Discrete-event simulation (DES) can be applied to a wide range of industries and domains where events occur in a discrete, sequential manner. It is applied when a system is so complex that it cannot be understood or solved with analytical methods. Complex systems are systems with many interdependencies and dynamic behaviour. DES is not the only viable method for analyzing and designing such systems, but DES is especially effective and popular for systems that can be described with queues and sequential processes. E.g. production processes, business processes, etc.
Commercial applications are widely known in industries such as manufacturing, transportation, healthcare, services (e.g. banking transactions, call centers), as well as military, defense and social sciences. In today’s blog post I will point out some reasons for why discrete-event simulation has been applied in these industries and domains for decades. I will summarize case studies that I came across in the past and highlight key points of interest to investors and sponsors signing of on major investments.
DES case studies highlighting its economic benefit
I have come across many case studies confirming the economic and/or strategic benefit of DES.
For example, a DES model was used to evaluate the impact of implementing lean manufacturing techniques in a production line. The model helped identify bottlenecks in the production line. The simulation model and simulation study furthermore indicated several inefficiencies in the line. Resulting process improvements contributed to a 71% reduction in lead times, a 30% reduction in inventory capital (semi-finished product in buffers), and a 18% reduction in required capital for production equipment (molding machines, assembly cells and tooling).
Another exemplary case study that I can point out is related to supply chain management: A DES model was used to optimize the supply chain of a OEM-supplying manufacturing company. The model simulated the flow of materials, products, and information through the supply chain, and helped identify opportunities for improved ordering and inventory policies, resulting in elimination of backlog built-up.
Other case studies, many of them already published on this blog, e.g. include better planning of open-pit mining operations (or open-cast mining), factory layout design in chemical process industry, as well as e.g. hands-on projects such as a parking lot capacity utilization simulator.
DES projects require investments but generate returns
A DES project is costly but can result in even bigger savings. Such savings result from a steeper learning curve (learning by simulating instead of learning by doing) and improved planning. Layout improvements, capacity adjustments, policy adjustments, production planning – all of this aspects can be improved early on by the insights generated from DES projects. If you are planning a 1 billion USD project you might be interested in investing 200,000 USD into DES modelling and simulation if that means your system can be improved so that you now achieve greater performance with less invested capital.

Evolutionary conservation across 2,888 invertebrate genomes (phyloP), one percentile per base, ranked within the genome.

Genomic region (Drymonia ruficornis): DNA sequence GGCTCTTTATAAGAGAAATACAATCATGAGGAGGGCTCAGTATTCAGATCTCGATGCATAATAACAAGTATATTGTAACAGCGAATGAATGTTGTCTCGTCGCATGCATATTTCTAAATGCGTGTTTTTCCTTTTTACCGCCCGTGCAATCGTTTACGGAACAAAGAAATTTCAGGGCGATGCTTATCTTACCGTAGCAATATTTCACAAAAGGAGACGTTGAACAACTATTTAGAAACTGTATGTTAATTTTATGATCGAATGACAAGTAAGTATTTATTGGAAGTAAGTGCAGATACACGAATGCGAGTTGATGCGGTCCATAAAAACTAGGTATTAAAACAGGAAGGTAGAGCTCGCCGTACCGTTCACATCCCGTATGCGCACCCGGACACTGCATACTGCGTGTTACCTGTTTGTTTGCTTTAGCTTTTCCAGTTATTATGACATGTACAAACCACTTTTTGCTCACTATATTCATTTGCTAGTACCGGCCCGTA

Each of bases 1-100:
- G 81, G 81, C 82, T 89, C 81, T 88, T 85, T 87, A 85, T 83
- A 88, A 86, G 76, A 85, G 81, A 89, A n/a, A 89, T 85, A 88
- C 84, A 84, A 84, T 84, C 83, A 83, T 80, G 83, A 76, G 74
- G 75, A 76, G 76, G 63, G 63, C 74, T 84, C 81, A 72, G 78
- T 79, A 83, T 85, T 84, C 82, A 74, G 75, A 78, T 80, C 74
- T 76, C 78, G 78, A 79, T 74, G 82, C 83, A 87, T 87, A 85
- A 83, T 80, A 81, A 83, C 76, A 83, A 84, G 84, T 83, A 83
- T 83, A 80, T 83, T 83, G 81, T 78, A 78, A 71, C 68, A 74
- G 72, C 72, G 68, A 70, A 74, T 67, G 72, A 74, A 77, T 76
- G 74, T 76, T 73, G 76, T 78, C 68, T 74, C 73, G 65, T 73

Risk reduction is a major motivation behind most DES projects. For example, DES is usually applied to investment projects that require high amounts of invested capital. DES might even be required for sign-off on projects with high investment need. Simulation studies are used to design and simulate the system before it is actually built. This allows to run what-if scenarioes, but also functions as a proof of concept in general.
Why most DES projects fail
Without clear goals and objectives, it may be difficult for the simulation department to prioritize projects, allocate resources, and demonstrate the value of their work to senior management. But even if goals and objectivs are clearly defined effective DES application and implementation is not guaranteed. Clear goals and objectives are just the first step of any serious DES procedure model. Choosing an appropriate procedure model for DES application or implementation is critical. The procedure model applied by me for simulation study execution is displayed below.
Other common reasons for why DES projects fail are:
- Insufficient investment in technology and software
- Inadequate staffing and expertise
- Lack of collaboration with other departments
- Failed change management
- Inability to demonstrate economic value
- Poor quality of available data
You should learn from these mistakes and avoid making them in the first place.
Concluding remarks and related content
DES is only one of several simulation methods being used in business and management. I have already introduced all major relevant simulation methods for SCM analysts on this blog. For example, agent-based simulation can also be used for supply chain and production line simulation. You should familiarize yourself with these methods first. DES is especially interesting for sequential processes and queues. You can learn more about DES, its applications, and also other simulation methods on this blog. Some blog posts that you should consider reading are:
- Link: Discrete-event simulation software list
- Link: Open-cast mine simulation for better planning
- Link: Visual Components financial KPI simulation
- Link: End-to-end poultry supply chain simulation
- Link: Parking lot simulator with simmer in R
- Link: Manufacturing simulation for plant design
Data scientist focusing on simulation, optimization and modeling in R, SQL, VBA and Python